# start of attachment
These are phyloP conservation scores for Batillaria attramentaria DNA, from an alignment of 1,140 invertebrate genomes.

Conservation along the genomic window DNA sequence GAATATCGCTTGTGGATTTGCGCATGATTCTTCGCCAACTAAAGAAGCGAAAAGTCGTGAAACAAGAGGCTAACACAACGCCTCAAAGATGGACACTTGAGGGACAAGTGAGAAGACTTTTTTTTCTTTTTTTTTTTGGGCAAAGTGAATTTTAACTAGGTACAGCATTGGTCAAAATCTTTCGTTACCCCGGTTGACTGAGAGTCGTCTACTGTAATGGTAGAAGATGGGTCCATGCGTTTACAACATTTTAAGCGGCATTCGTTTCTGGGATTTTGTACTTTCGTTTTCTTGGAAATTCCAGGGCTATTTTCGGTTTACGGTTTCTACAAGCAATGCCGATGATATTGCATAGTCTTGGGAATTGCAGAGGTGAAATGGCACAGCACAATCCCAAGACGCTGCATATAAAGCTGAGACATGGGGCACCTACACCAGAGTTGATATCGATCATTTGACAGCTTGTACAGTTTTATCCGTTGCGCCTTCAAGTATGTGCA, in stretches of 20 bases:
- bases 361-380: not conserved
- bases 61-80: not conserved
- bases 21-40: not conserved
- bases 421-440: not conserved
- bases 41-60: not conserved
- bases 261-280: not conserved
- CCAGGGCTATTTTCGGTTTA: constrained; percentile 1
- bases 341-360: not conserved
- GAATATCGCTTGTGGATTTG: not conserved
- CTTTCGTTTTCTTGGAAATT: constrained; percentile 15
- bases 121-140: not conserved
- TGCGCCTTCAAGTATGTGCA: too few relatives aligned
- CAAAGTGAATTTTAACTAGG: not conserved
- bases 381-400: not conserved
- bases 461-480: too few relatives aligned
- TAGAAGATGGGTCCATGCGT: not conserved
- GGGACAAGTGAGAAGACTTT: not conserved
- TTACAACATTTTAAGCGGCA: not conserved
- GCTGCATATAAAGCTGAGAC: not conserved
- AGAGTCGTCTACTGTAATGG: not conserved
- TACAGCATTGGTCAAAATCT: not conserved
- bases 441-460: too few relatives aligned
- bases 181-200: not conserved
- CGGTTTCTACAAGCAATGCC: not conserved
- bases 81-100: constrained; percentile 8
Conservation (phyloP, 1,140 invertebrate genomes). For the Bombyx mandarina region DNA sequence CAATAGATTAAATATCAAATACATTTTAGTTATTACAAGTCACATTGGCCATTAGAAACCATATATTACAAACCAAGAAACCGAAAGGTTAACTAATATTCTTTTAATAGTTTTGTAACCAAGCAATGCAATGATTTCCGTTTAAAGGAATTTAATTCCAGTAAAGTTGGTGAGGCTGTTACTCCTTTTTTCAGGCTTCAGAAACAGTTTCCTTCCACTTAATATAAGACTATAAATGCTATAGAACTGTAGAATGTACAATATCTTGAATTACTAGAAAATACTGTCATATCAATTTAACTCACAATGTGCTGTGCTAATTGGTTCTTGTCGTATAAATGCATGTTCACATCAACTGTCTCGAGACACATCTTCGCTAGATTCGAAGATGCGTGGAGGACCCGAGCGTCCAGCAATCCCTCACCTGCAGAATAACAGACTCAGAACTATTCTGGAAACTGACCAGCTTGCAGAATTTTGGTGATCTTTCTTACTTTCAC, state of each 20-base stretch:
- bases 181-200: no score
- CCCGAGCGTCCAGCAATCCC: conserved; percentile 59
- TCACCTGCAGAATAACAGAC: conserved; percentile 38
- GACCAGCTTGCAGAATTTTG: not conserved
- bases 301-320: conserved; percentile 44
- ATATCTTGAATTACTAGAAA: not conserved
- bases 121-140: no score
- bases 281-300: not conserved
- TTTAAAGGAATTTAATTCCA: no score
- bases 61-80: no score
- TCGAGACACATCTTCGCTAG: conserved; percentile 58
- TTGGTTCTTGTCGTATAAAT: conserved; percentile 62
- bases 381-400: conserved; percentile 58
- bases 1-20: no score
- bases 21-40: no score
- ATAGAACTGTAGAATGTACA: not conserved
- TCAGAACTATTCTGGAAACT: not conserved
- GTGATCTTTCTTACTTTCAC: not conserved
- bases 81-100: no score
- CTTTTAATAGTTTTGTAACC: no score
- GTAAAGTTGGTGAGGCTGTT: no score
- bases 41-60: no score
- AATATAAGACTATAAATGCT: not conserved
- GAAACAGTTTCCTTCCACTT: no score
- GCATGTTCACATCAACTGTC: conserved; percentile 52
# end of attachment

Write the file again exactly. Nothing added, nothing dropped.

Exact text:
These are phyloP conservation scores for Batillaria attramentaria DNA, from an alignment of 1,140 invertebrate genomes.

Conservation along the genomic window DNA sequence GAATATCGCTTGTGGATTTGCGCATGATTCTTCGCCAACTAAAGAAGCGAAAAGTCGTGAAACAAGAGGCTAACACAACGCCTCAAAGATGGACACTTGAGGGACAAGTGAGAAGACTTTTTTTTCTTTTTTTTTTTGGGCAAAGTGAATTTTAACTAGGTACAGCATTGGTCAAAATCTTTCGTTACCCCGGTTGACTGAGAGTCGTCTACTGTAATGGTAGAAGATGGGTCCATGCGTTTACAACATTTTAAGCGGCATTCGTTTCTGGGATTTTGTACTTTCGTTTTCTTGGAAATTCCAGGGCTATTTTCGGTTTACGGTTTCTACAAGCAATGCCGATGATATTGCATAGTCTTGGGAATTGCAGAGGTGAAATGGCACAGCACAATCCCAAGACGCTGCATATAAAGCTGAGACATGGGGCACCTACACCAGAGTTGATATCGATCATTTGACAGCTTGTACAGTTTTATCCGTTGCGCCTTCAAGTATGTGCA, in stretches of 20 bases:
- bases 361-380: not conserved
- bases 61-80: not conserved
- bases 21-40: not conserved
- bases 421-440: not conserved
- bases 41-60: not conserved
- bases 261-280: not conserved
- CCAGGGCTATTTTCGGTTTA: constrained; percentile 1
- bases 341-360: not conserved
- GAATATCGCTTGTGGATTTG: not conserved
- CTTTCGTTTTCTTGGAAATT: constrained; percentile 15
- bases 121-140: not conserved
- TGCGCCTTCAAGTATGTGCA: too few relatives aligned
- CAAAGTGAATTTTAACTAGG: not conserved
- bases 381-400: not conserved
- bases 461-480: too few relatives aligned
- TAGAAGATGGGTCCATGCGT: not conserved
- GGGACAAGTGAGAAGACTTT: not conserved
- TTACAACATTTTAAGCGGCA: not conserved
- GCTGCATATAAAGCTGAGAC: not conserved
- AGAGTCGTCTACTGTAATGG: not conserved
- TACAGCATTGGTCAAAATCT: not conserved
- bases 441-460: too few relatives aligned
- bases 181-200: not conserved
- CGGTTTCTACAAGCAATGCC: not conserved
- bases 81-100: constrained; percentile 8
Conservation (phyloP, 1,140 invertebrate genomes). For the Bombyx mandarina region DNA sequence CAATAGATTAAATATCAAATACATTTTAGTTATTACAAGTCACATTGGCCATTAGAAACCATATATTACAAACCAAGAAACCGAAAGGTTAACTAATATTCTTTTAATAGTTTTGTAACCAAGCAATGCAATGATTTCCGTTTAAAGGAATTTAATTCCAGTAAAGTTGGTGAGGCTGTTACTCCTTTTTTCAGGCTTCAGAAACAGTTTCCTTCCACTTAATATAAGACTATAAATGCTATAGAACTGTAGAATGTACAATATCTTGAATTACTAGAAAATACTGTCATATCAATTTAACTCACAATGTGCTGTGCTAATTGGTTCTTGTCGTATAAATGCATGTTCACATCAACTGTCTCGAGACACATCTTCGCTAGATTCGAAGATGCGTGGAGGACCCGAGCGTCCAGCAATCCCTCACCTGCAGAATAACAGACTCAGAACTATTCTGGAAACTGACCAGCTTGCAGAATTTTGGTGATCTTTCTTACTTTCAC, state of each 20-base stretch:
- bases 181-200: no score
- CCCGAGCGTCCAGCAATCCC: conserved; percentile 59
- TCACCTGCAGAATAACAGAC: conserved; percentile 38
- GACCAGCTTGCAGAATTTTG: not conserved
- bases 301-320: conserved; percentile 44
- ATATCTTGAATTACTAGAAA: not conserved
- bases 121-140: no score
- bases 281-300: not conserved
- TTTAAAGGAATTTAATTCCA: no score
- bases 61-80: no score
- TCGAGACACATCTTCGCTAG: conserved; percentile 58
- TTGGTTCTTGTCGTATAAAT: conserved; percentile 62
- bases 381-400: conserved; percentile 58
- bases 1-20: no score
- bases 21-40: no score
- ATAGAACTGTAGAATGTACA: not conserved
- TCAGAACTATTCTGGAAACT: not conserved
- GTGATCTTTCTTACTTTCAC: not conserved
- bases 81-100: no score
- CTTTTAATAGTTTTGTAACC: no score
- GTAAAGTTGGTGAGGCTGTT: no score
- bases 41-60: no score
- AATATAAGACTATAAATGCT: not conserved
- GAAACAGTTTCCTTCCACTT: no score
- GCATGTTCACATCAACTGTC: conserved; percentile 52